Masonboro Island State Natural Area
Located along the southern section of the North Carolina coast, Masonboro Island holds the distinction of being the most significant undisturbed barrier in the area. Its boundaries stand against the Masonboro Inlet, The California Beach Inlet, The Atlantic Ocean, and the Atlantic Intracoastal Waterway, to the North, South, East, and West, respectively.
The 8.4-mile-long island is a dedicated nature preserve, and almost 90% of it bears a tidal flat and marsh covering. Dredge material islands and beach uplands make up the remaining amount. As you’d expect, there is a whole slew of exotic species present. This is supported by the intertidal and subtidal areas in which various salinity patterns lie. Masonboro Sound is home to very nutrient-rich waters, which means summer flounder, pompano, menhaden, bluefish, spot, and mullet all benefit from a perfect nursery area.
The residents enjoy a series of conducive habitats, including dredge spoil areas, hard surfaces, tidal flats, shrub thickets, maritime forest, dunes, ocean beaches, etc. Unfortunately, several species present, such as the loggerhead and green sea turtles, are endangered, based on the federal government’s classification. The Wilson’s plovers, black skimmers, and the oystercatcher are among those of most significant concern.
A polychaete worm from the Notomastus genus and the Hartmans Echiurid have made their home inside sound sediments. Both species are on the state watch list.
The only way to reach the island site is by boat, and there are several private and public boat ramps present in and near areas, such as the New Hanover County Trails End park, the Carolina Beach, and the Wrightsville Beach.
If you’re interested in seeing what the incredible reserve looks like up close, you can hire a private ferry to take you. The boats stop along the island’s North and South sides, and you can walk across the island’s trails to see the miles of undisturbed Ocean Beach. So long as the vegetation and habitat are not affected, the public is free to utilize areas between dunes, open tidal flats, and beach areas.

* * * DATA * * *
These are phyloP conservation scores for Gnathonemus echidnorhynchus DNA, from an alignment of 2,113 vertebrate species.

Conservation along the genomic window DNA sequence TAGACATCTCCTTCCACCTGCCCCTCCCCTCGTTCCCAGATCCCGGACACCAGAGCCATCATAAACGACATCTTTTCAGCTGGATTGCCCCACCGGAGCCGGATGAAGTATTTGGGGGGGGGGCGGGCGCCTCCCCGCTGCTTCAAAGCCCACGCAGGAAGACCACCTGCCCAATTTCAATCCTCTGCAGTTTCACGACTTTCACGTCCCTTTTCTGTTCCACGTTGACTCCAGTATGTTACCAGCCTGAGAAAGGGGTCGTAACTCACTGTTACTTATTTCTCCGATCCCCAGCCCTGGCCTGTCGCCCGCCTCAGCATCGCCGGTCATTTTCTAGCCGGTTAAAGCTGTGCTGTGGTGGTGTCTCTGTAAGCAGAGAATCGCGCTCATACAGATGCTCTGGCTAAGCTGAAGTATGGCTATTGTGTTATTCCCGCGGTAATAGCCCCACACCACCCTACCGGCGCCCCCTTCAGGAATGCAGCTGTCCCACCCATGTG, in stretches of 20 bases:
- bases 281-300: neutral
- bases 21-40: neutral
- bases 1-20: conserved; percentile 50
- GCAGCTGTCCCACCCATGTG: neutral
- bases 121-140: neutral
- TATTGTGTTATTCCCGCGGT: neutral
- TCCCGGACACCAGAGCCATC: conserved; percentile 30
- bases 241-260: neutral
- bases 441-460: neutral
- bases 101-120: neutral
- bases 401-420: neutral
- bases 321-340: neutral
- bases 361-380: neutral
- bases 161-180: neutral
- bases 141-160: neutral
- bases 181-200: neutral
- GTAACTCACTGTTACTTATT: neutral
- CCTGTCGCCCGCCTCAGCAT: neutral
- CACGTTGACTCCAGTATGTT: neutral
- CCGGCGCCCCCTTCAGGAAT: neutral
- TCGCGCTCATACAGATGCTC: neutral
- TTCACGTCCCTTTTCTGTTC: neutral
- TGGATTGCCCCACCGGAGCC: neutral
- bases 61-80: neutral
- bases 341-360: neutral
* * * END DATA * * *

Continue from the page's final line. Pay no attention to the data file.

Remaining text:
Note, however, that the grassy flats, dunes, eelgrass beds, and low marsh grass communities can be easily affected by visitors’ presence and activities. Therefore, there are careful considerations to avoid any such problems.
If you have a camper spirit, you should be happy to know that there’s a primitive camping experience that you can take advantage of on Masonboro Island. Areas that have seen previous camping activity are easy to find, and these are the ones that you are expected to use. Remember that avoiding disturbances of the vegetation is very important.
When your camping period is over, any personal property you brought along with you must be packed up and removed within 48 hours.
Masonboro Island is so protected because of the intention to keep the habitat, communities, sites, and natural character of the location intact to benefit North Carolina citizens. Research and educational purposes are heavily involved as well, which is why the National Estuarine Research Reserve and the NC Coastal Reserve have been commissioned and established to protect the estuarine and coastal sites, respectively.
If you want to learn more about the coastal reserve, it’s best to visit the official website, giving you insight and guidance into the various sites and how the program works.
Are you a plant person? Do you love to garden? If so, you are going to want to visit The Stanley Rehder Carnivorous Plant Garden at Piney Ridge Nature Preserve.
This information is provided by https://www.priderestorenc.com/.